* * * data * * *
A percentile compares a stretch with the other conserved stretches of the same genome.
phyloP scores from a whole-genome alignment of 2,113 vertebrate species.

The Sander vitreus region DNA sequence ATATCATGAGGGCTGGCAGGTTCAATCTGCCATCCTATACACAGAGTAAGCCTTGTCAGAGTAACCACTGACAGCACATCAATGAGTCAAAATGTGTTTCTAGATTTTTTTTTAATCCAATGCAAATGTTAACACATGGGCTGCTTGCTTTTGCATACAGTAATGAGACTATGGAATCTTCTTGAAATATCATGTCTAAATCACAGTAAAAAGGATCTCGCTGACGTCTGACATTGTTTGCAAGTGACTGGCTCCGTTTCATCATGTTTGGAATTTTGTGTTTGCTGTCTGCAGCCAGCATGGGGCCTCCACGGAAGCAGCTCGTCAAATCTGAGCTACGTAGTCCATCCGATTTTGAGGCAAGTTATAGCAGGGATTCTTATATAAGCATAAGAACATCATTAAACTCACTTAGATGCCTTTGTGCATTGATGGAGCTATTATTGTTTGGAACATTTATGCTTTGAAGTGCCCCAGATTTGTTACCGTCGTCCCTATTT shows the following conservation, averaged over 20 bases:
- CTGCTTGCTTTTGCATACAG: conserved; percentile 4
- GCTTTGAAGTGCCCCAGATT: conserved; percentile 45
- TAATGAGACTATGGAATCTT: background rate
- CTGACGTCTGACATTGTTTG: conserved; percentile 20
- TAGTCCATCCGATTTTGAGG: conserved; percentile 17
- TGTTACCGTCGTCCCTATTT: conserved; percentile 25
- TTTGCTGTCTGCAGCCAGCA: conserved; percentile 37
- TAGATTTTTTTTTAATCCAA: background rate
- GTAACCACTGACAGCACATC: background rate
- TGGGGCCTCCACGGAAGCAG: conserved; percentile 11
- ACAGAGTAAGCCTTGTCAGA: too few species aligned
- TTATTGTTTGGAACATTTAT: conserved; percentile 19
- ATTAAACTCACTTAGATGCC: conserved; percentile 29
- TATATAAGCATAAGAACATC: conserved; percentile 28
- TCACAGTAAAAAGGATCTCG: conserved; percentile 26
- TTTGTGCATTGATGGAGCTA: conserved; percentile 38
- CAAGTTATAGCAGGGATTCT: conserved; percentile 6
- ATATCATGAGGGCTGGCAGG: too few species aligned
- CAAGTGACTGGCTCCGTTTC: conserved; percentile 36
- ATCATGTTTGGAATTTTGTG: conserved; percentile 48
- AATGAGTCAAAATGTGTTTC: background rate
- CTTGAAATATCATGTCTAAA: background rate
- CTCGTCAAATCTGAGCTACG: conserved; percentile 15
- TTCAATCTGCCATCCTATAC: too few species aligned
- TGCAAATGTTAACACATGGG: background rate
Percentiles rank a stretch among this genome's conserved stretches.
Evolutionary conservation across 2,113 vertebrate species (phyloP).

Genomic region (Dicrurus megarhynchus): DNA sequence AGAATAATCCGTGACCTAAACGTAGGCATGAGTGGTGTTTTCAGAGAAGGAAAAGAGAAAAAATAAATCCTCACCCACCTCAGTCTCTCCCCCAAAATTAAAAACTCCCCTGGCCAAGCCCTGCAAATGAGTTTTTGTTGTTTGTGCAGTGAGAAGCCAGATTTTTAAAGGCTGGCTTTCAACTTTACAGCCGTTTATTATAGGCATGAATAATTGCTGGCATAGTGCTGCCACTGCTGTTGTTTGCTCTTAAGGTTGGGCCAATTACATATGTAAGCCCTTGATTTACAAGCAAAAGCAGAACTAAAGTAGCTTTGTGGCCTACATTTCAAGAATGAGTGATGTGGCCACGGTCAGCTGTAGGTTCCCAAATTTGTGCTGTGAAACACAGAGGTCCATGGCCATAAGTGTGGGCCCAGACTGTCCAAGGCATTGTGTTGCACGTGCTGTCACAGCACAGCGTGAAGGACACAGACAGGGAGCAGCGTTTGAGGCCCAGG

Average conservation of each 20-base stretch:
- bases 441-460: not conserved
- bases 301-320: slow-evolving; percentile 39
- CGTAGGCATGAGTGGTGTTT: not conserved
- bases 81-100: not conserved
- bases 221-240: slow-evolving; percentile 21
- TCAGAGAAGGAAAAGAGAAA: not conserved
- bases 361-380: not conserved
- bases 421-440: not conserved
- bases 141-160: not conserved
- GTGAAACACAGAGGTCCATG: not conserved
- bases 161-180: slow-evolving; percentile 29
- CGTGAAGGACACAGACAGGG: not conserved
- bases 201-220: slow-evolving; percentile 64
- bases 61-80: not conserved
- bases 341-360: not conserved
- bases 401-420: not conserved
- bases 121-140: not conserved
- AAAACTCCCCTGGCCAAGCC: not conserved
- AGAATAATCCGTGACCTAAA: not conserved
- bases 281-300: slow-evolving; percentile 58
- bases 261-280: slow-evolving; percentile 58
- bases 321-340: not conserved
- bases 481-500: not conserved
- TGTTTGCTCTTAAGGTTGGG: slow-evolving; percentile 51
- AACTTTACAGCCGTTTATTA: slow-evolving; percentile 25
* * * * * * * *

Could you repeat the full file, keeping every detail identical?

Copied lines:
A percentile compares a stretch with the other conserved stretches of the same genome.
phyloP scores from a whole-genome alignment of 2,113 vertebrate species.

The Sander vitreus region DNA sequence ATATCATGAGGGCTGGCAGGTTCAATCTGCCATCCTATACACAGAGTAAGCCTTGTCAGAGTAACCACTGACAGCACATCAATGAGTCAAAATGTGTTTCTAGATTTTTTTTTAATCCAATGCAAATGTTAACACATGGGCTGCTTGCTTTTGCATACAGTAATGAGACTATGGAATCTTCTTGAAATATCATGTCTAAATCACAGTAAAAAGGATCTCGCTGACGTCTGACATTGTTTGCAAGTGACTGGCTCCGTTTCATCATGTTTGGAATTTTGTGTTTGCTGTCTGCAGCCAGCATGGGGCCTCCACGGAAGCAGCTCGTCAAATCTGAGCTACGTAGTCCATCCGATTTTGAGGCAAGTTATAGCAGGGATTCTTATATAAGCATAAGAACATCATTAAACTCACTTAGATGCCTTTGTGCATTGATGGAGCTATTATTGTTTGGAACATTTATGCTTTGAAGTGCCCCAGATTTGTTACCGTCGTCCCTATTT shows the following conservation, averaged over 20 bases:
- CTGCTTGCTTTTGCATACAG: conserved; percentile 4
- GCTTTGAAGTGCCCCAGATT: conserved; percentile 45
- TAATGAGACTATGGAATCTT: background rate
- CTGACGTCTGACATTGTTTG: conserved; percentile 20
- TAGTCCATCCGATTTTGAGG: conserved; percentile 17
- TGTTACCGTCGTCCCTATTT: conserved; percentile 25
- TTTGCTGTCTGCAGCCAGCA: conserved; percentile 37
- TAGATTTTTTTTTAATCCAA: background rate
- GTAACCACTGACAGCACATC: background rate
- TGGGGCCTCCACGGAAGCAG: conserved; percentile 11
- ACAGAGTAAGCCTTGTCAGA: too few species aligned
- TTATTGTTTGGAACATTTAT: conserved; percentile 19
- ATTAAACTCACTTAGATGCC: conserved; percentile 29
- TATATAAGCATAAGAACATC: conserved; percentile 28
- TCACAGTAAAAAGGATCTCG: conserved; percentile 26
- TTTGTGCATTGATGGAGCTA: conserved; percentile 38
- CAAGTTATAGCAGGGATTCT: conserved; percentile 6
- ATATCATGAGGGCTGGCAGG: too few species aligned
- CAAGTGACTGGCTCCGTTTC: conserved; percentile 36
- ATCATGTTTGGAATTTTGTG: conserved; percentile 48
- AATGAGTCAAAATGTGTTTC: background rate
- CTTGAAATATCATGTCTAAA: background rate
- CTCGTCAAATCTGAGCTACG: conserved; percentile 15
- TTCAATCTGCCATCCTATAC: too few species aligned
- TGCAAATGTTAACACATGGG: background rate
Percentiles rank a stretch among this genome's conserved stretches.
Evolutionary conservation across 2,113 vertebrate species (phyloP).

Genomic region (Dicrurus megarhynchus): DNA sequence AGAATAATCCGTGACCTAAACGTAGGCATGAGTGGTGTTTTCAGAGAAGGAAAAGAGAAAAAATAAATCCTCACCCACCTCAGTCTCTCCCCCAAAATTAAAAACTCCCCTGGCCAAGCCCTGCAAATGAGTTTTTGTTGTTTGTGCAGTGAGAAGCCAGATTTTTAAAGGCTGGCTTTCAACTTTACAGCCGTTTATTATAGGCATGAATAATTGCTGGCATAGTGCTGCCACTGCTGTTGTTTGCTCTTAAGGTTGGGCCAATTACATATGTAAGCCCTTGATTTACAAGCAAAAGCAGAACTAAAGTAGCTTTGTGGCCTACATTTCAAGAATGAGTGATGTGGCCACGGTCAGCTGTAGGTTCCCAAATTTGTGCTGTGAAACACAGAGGTCCATGGCCATAAGTGTGGGCCCAGACTGTCCAAGGCATTGTGTTGCACGTGCTGTCACAGCACAGCGTGAAGGACACAGACAGGGAGCAGCGTTTGAGGCCCAGG

Average conservation of each 20-base stretch:
- bases 441-460: not conserved
- bases 301-320: slow-evolving; percentile 39
- CGTAGGCATGAGTGGTGTTT: not conserved
- bases 81-100: not conserved
- bases 221-240: slow-evolving; percentile 21
- TCAGAGAAGGAAAAGAGAAA: not conserved
- bases 361-380: not conserved
- bases 421-440: not conserved
- bases 141-160: not conserved
- GTGAAACACAGAGGTCCATG: not conserved
- bases 161-180: slow-evolving; percentile 29
- CGTGAAGGACACAGACAGGG: not conserved
- bases 201-220: slow-evolving; percentile 64
- bases 61-80: not conserved
- bases 341-360: not conserved
- bases 401-420: not conserved
- bases 121-140: not conserved
- AAAACTCCCCTGGCCAAGCC: not conserved
- AGAATAATCCGTGACCTAAA: not conserved
- bases 281-300: slow-evolving; percentile 58
- bases 261-280: slow-evolving; percentile 58
- bases 321-340: not conserved
- bases 481-500: not conserved
- TGTTTGCTCTTAAGGTTGGG: slow-evolving; percentile 51
- AACTTTACAGCCGTTTATTA: slow-evolving; percentile 25